No budget deal could result in the state's largest layoffby Martin Moylan, Minnesota Public Radio
St. Paul, Minn. — If Gov. Mark Dayton and the Legislature fail to agree on a state budget by June 30, it could lead to what would arguably be the largest single layoff in state history.
With no budget, the state would shut down, idling thousands, if not tens of thousands, of state workers deemed non-essential.
State government is the largest single employer in Minnesota. There are about 35,000 employees working for various state agencies under the executive branch. That doesn't include some 4,000 people working in state courts and higher education.
An exhaustive report produced by Minnesota Management and Budget sheds light on the state workforce.
Last year, the total compensation of executive branch employees -- including health and retirement benefits -- amounted to $2.4 billion. That provides a significant kick to the state economy.
But there's another way to look at that payroll, said Ed Lotterman, an economist at Augsburg College.
"People who are skeptical about government would say, 'Yes, but those same people, if they were working in the private sector, would be earning similar amounts of money and that would be adding to consumption and savings, also,' " Lotterman said. "And they would say the money wouldn't be coming out of taxpayers' pockets."
Three state agencies -- human services, transportation and corrections -- employ nearly half the state's workforce.
Nearly 90 percent of state workers are unionized, and the average pay for a full-time employee last year was about $52,000.
But most members of AFSCME Council 5, the largest state employee union, fall short of the average state pay, said Eliot Seide, the union's executive director. The union represents 18,000 workers, and they make an average of $38,000 a year, Seide said.
"Our members are living paycheck to paycheck, just like every other Minnesotan," he said.
AFSCME members tend to do blue collar and service work. They include workers who plow snow and patch potholes, and those who take care of the developmentally disabled, veterans and the elderly, Seide said.
Members of the other big union representing state workers, the Minnesota Association of Professional Employees, typically receive bigger paychecks.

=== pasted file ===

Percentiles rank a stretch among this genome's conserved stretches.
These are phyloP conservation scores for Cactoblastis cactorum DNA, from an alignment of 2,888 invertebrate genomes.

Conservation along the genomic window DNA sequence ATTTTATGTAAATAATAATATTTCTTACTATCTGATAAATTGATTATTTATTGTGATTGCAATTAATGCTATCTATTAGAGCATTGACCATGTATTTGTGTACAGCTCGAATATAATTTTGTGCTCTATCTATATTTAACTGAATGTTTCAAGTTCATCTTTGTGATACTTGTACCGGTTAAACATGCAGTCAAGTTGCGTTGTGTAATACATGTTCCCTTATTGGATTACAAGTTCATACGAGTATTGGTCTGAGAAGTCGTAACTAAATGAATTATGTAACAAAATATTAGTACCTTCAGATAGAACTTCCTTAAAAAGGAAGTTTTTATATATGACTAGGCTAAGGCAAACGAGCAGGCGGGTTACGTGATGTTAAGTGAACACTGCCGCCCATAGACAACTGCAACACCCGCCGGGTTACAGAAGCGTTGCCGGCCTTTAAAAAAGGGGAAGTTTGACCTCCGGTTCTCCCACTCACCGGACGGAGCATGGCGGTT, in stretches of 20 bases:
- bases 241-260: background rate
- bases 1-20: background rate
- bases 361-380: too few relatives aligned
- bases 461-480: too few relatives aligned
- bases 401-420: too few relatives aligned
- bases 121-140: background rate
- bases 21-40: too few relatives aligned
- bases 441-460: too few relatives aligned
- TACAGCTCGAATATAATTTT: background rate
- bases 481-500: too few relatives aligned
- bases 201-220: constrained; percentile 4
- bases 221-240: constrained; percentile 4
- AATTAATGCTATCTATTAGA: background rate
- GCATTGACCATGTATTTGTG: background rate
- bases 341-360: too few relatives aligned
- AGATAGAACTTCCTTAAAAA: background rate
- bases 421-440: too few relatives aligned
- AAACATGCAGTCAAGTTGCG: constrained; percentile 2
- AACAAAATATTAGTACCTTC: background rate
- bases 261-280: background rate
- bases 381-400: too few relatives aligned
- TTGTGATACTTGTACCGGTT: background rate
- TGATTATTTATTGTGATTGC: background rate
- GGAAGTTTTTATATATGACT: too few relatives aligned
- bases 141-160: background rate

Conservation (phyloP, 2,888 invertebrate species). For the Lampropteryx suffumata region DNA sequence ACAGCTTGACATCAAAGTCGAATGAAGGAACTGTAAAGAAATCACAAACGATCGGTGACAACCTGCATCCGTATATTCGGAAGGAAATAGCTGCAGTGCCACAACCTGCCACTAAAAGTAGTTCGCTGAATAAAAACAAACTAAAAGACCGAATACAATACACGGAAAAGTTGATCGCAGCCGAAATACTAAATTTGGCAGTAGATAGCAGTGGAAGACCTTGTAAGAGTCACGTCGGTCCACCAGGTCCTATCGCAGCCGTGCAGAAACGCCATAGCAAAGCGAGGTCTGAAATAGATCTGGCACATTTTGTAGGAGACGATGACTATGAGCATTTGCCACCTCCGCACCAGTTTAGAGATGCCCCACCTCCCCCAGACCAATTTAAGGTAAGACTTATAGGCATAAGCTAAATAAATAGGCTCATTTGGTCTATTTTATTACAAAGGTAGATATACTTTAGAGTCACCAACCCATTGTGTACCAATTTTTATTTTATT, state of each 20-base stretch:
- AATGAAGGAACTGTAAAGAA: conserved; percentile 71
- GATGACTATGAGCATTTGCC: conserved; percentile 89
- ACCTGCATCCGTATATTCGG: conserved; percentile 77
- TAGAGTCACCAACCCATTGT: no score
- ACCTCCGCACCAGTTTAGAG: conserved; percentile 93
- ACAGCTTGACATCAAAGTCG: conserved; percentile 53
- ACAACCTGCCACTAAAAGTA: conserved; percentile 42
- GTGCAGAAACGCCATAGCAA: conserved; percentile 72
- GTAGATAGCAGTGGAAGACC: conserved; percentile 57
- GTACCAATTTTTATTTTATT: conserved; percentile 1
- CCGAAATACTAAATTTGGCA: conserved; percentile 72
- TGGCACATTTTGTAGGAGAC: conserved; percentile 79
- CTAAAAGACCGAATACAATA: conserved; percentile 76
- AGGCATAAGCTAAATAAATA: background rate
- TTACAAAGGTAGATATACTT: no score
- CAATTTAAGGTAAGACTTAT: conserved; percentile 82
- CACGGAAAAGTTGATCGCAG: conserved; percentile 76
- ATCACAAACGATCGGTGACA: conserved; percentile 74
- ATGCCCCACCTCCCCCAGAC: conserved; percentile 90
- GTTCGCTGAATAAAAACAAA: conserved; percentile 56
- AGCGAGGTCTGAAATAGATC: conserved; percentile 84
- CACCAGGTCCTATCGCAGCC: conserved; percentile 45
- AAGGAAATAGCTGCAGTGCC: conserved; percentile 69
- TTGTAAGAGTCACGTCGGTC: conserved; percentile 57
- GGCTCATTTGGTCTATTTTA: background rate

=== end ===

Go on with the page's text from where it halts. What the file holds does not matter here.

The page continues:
Richard Kolodziejski, legislative director for the professional union, said it represents about 13,000 state workers, among them auditors, zoologists, hydrologists, botanists, psychologists and scores of other professionals. All of them have college degrees, and many have advanced degrees, he said.
"We represent people who actually inspect our lakes, OSHA inspectors," Kolodziejski said. "These are things that Minnesotans rely on today but may take for granted."
The greatest concentration of state workers is in Ramsey County, where 15,000 people labor for the state, mostly in St. Paul. There are more than 1,000 state workers in five other counties -- Anoka, Hennepin, Washington, Nicollet and St. Louis.
State employees have a very high rate of union membership. More than half of state employees are over 50. By 2020, half could be 55 or older.
State employees tend to be older because they stick with their jobs, said Seide. The typical state worker has been employed by the state of Minnesota for nearly 13 years.
"They don't come and go," Seide said. "Our members come to work for the state service and they stay."
Many state employees are at or near retirement age. Nearly 900 retired in the state's last fiscal year that ended June 30. But the average retirement age has been creeping up.
Last year, the average age for calling it quits was 61. A decade ago, it was 60.
Kolodziejski suspects many state employees are delaying retirement because the value of their investments dropped.
"People who are eligible for retirement have held on because of the market, and it's become less affordable for them to retire," he said.
Both big unions argue the state workforce is lean. From 2001 to 2010, the number of full-time equivalent state workers increased by only half a percent to about 33,000. That growth occurred when private sector employment fell by about 2.5 percent.
But in the past eight years, Seide said the state trimmed 1,600 workers who were in his union.
Minnesota state government hired fewer new employees in fiscal year 2010 than at any time in the past 10 years. New hires were down nearly 20 percent compared with the previous year. The state workforce may become even leaner, given recent hiring trends and a push by some Republicans to cut the state workforce by 15 percent over four years.
|Total workforce appointment count||34,123|
|Total FTEs (fiscal year 2010)||32,786.10|
|Persons with disability*||4.68%|
|Veteran with disability*||0.01%|
|Average annual salary (full-time employees)||$51,916.80|
|Represented by a bargaining unit||88.61%|
|Permanent or unlimited status||90.63%|
|Average length of service||12.92 years|
|Hires (fiscal year 2010)||3793|
|Layoffs (fiscal year 2010)||247|
|Retirements (fiscal year 2010)||892|
|Total turnover percentage (fiscal year 2010)||6.43%|
|Average age of retirement (fiscal year 2010)||61.3|
|Number of employees currently at age 61||727|
|Number of employees currently at age 62||590|
|Number of employees expected to be age 62 in 2015||398|
- Morning Edition, 06/03/2011, 7:20 a.m.